In light of International Literacy Day on 8 September, we are delving into the topic of literacy. Literacy is in itself a broad topic: while we will not be covering every aspect, we hope you will find this interesting, informative, and even useful for future references.
UNESCO International Literacy Day
The idea of an International Literacy Day was first developed at the World Conference of Ministers on the Eradication of Illiteracy in Tehran, Iran, in 1965. At the UNESCO’s 14th General Conference in 1966, it was declared that the International Literacy Day will be commemorated on 8 September every year. For 2020, their theme is “Literacy teaching and learning in the COVID-19 crisis and beyond”.
We might think of “literacy” as the ability to read, write, and count (numeracy). UNESCO has expanded the definition to include communication skills: it is “now understood as a means of identification, understanding, interpretation, creation, and communication in an increasingly digital, text-mediated, information-rich and fast-changing world”.
Very broadly, there is:
Literacy is a human right (Moretti and Frandell, 2013), and part of everyone’s universal rights to education. UNESCO claims that literacy is freedom: being able to read and write allows you to better yourself and your community. More importantly, it allows you to communicate meaningfully with the world. As Wittgenstein writes, “the limits of my language mean the limits of my world”:
“Rather, speaking, reading and writing are interconnected parts of an active learning process and of social transformation. The words that people use in order to give meaning to their lives are fashioned, created and conditioned by the world in which they inhabit.” (Fransman, 2005, p. 17)
Going to school at a young age for pre-school/pre-kindergarten, although not technically a universal concept, can significantly enhance a child’s life, and narrow the widening income achievement gap – especially for children coming from low-income families.
Generally, students and communities do better when they take on more ownership of their own learning, and when a country decides on its own literacy plans, and develops their own curriculum and disciplinary discourse (Wingate, 2012; Wickens & Sandlin, 2016).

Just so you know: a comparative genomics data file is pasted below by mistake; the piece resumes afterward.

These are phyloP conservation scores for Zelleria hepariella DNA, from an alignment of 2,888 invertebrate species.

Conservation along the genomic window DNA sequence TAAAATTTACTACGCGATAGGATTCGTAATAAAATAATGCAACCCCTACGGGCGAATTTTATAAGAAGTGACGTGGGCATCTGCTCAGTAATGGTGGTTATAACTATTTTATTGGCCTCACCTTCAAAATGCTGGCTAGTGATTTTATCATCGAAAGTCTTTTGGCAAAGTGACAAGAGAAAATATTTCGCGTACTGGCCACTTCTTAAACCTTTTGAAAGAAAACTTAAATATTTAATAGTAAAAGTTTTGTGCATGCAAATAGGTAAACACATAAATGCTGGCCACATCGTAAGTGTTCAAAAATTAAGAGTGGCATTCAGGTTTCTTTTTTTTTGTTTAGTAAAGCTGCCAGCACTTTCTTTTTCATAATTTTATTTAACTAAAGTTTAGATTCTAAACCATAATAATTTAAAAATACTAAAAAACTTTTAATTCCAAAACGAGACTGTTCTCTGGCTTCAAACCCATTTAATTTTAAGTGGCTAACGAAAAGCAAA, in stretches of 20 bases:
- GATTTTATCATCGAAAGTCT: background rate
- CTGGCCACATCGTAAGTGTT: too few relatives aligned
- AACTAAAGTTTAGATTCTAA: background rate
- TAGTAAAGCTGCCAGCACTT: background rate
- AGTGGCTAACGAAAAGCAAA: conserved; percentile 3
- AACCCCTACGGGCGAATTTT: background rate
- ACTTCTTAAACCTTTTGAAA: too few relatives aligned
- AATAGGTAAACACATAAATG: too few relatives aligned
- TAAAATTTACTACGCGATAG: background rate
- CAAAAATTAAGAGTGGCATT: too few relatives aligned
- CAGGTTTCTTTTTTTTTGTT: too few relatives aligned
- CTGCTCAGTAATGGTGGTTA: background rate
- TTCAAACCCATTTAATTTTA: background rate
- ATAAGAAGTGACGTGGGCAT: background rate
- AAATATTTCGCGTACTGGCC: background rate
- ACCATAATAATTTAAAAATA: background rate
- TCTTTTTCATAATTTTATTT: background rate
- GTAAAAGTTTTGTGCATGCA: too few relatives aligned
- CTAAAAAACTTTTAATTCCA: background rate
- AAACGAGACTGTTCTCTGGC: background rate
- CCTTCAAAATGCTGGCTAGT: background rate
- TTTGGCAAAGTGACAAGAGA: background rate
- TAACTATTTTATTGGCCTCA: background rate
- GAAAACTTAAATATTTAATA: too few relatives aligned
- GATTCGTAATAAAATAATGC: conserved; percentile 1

While some see literacy as a means for development, other have highlighted its darker side.
Literacy has been perceived by postmodernists as “an instrument of power and oppression, legitimating dominant discourses and endangering languages, cultures and local knowledge” (Fransman, 2005, p. 3). It also runs the risk of “confin[ing] the motivation for learning into examinations, certificates and jobs”, and “privileg[ing] literacy over other forms of human expression and creation” (Fransman, 2005, p.20).
Literacy programmes have also been accused of being neocolonial, as these literacy programmes are ultimately determined by funding, and “faithfully reflect interests of the major industrialized countries” (Wickens & Sandlin 2016, p.287).
Such debates are important to ensure that literacy is used for the advancement of communities, and not to further widen social divides.
Literacy and You
Here are some interesting resources you may want to check out on information literacy. You may even be inspired to start your own research into this area! Remember, the library is always here for your informational and research needs, so feel free to contact us at email@example.com.
SUSS Library Resources
Fransman, J. (2005). Understanding literacy: a concept paper. https://unesdoc.unesco.org/ark:/48223/pf0000145986.locale=en
Koltay, T. (2011). The media and the literacies: Media literacy, information literacy, digital literacy. Media, Culture & Society, 33(2), 211–221. https://doi.org/10.1177/0163443710393382
Moretti, G. A. S., & Tobias, F. (2013). Literacy from a Right to Education Perspective. unesdoc.unesco.org/in/rest/annotationSVC/DownloadWatermarkedAttachment/attach_import_c189923d-4987-4432-9e87-c71b17254e40?_=221427eng.pdf&to=28&from=1
Reardon, S. F. (2013). The Widening Income Achievement Gap. Educational Leadership, 70(8), 10-16. http://www.ascd.org/publications/educational-leadership/may13/vol70/num08/The-Widening-Income-Achievement-Gap.aspx
UNESCO. (2017, April 25). Five decades of literacy work. UNESCO. https://en.unesco.org/themes/literacy-all/five-decades
UNESCO. (n.d.). Global education monitoring report, 2020: Inclusion and education: All means all—UNESCO Digital Library. Retrieved September 11, 2020, from https://unesdoc.unesco.org/ark:/48223/pf0000373718
United Nations. (n.d.). International Literacy Day. United Nations; United Nations. Retrieved September 15, 2020, from https://www.un.org/en/observances/literacy-day
Wickens, C. M., & Sandlin, J. A. (2007). Literacy for What? Literacy for Whom? The Politics of Literacy Education and Neocolonialism in UNESCO- and World Bank–Sponsored Literacy Programs. Adult Education Quarterly, 57(4), 275–292. https://doi.org/10.1177/0741713607302364
Wingate, U. (2012). Using Academic Literacies and genre-based models for academic writing instruction: A `literacy’ journey | Elsevier Enhanced Reader. https://doi.org/10.1016/j.jeap.2011.11.006
Wong, A. (2014, November 18). The Case Against Universal Preschool. The Atlantic. https://www.theatlantic.com/education/archive/2014/11/the-case-against-universal-preschool/382853/